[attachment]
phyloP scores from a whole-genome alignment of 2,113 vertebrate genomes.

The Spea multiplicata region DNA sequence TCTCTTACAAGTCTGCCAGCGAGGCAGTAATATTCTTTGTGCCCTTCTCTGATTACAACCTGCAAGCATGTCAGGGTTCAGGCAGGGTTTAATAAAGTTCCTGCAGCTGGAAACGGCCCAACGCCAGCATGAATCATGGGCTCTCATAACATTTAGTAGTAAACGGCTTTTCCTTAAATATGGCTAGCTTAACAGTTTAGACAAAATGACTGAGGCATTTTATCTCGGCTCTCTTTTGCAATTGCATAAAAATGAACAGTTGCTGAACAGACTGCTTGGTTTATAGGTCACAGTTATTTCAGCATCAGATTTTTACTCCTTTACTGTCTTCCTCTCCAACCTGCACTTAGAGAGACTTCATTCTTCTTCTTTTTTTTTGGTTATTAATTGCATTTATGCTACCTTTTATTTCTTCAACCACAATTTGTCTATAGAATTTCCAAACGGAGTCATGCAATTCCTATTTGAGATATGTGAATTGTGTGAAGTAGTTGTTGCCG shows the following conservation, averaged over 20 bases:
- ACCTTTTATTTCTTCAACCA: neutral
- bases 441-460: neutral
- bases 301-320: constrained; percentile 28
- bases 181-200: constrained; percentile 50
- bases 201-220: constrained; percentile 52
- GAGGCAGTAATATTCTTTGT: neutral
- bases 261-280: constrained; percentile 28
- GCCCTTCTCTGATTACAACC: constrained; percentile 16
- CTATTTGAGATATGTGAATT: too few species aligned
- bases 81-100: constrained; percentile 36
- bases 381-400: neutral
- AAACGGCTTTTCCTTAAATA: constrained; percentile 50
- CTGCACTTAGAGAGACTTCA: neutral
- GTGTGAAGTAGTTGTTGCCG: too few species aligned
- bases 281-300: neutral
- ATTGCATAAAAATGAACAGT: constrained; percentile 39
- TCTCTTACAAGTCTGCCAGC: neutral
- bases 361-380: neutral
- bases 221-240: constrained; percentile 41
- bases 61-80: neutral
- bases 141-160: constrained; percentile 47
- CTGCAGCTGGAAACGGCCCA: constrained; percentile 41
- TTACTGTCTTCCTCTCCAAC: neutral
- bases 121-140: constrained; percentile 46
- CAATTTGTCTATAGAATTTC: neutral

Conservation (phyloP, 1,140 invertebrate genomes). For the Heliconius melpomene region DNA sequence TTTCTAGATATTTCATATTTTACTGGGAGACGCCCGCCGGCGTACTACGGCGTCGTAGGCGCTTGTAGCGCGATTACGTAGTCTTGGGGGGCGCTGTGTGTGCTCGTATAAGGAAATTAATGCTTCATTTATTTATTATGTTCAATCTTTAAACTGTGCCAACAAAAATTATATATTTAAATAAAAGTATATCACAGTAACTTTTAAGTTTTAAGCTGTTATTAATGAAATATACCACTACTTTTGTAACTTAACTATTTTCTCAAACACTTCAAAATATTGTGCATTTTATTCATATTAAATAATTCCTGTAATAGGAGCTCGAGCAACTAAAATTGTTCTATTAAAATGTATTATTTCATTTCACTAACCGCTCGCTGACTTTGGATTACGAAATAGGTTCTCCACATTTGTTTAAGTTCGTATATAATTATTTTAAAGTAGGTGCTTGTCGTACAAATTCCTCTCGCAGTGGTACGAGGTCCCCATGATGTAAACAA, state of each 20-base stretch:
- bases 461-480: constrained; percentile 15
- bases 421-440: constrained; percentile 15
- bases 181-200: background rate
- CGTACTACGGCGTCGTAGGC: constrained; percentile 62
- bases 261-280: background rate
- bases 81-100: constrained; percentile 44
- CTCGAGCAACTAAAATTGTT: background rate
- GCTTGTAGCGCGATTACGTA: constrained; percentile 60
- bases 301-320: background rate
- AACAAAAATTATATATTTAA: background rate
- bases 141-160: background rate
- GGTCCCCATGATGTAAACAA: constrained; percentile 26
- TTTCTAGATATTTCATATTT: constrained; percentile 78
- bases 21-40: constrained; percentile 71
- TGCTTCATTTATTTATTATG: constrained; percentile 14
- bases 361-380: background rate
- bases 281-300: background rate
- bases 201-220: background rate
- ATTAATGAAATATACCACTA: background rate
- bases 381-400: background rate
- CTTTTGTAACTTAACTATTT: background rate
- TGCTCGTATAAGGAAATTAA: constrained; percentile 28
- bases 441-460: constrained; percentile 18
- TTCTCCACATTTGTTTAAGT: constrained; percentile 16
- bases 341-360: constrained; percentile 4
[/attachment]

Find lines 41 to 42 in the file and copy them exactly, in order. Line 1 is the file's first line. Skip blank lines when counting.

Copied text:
- TTTCTAGATATTTCATATTT: constrained; percentile 78
- bases 21-40: constrained; percentile 71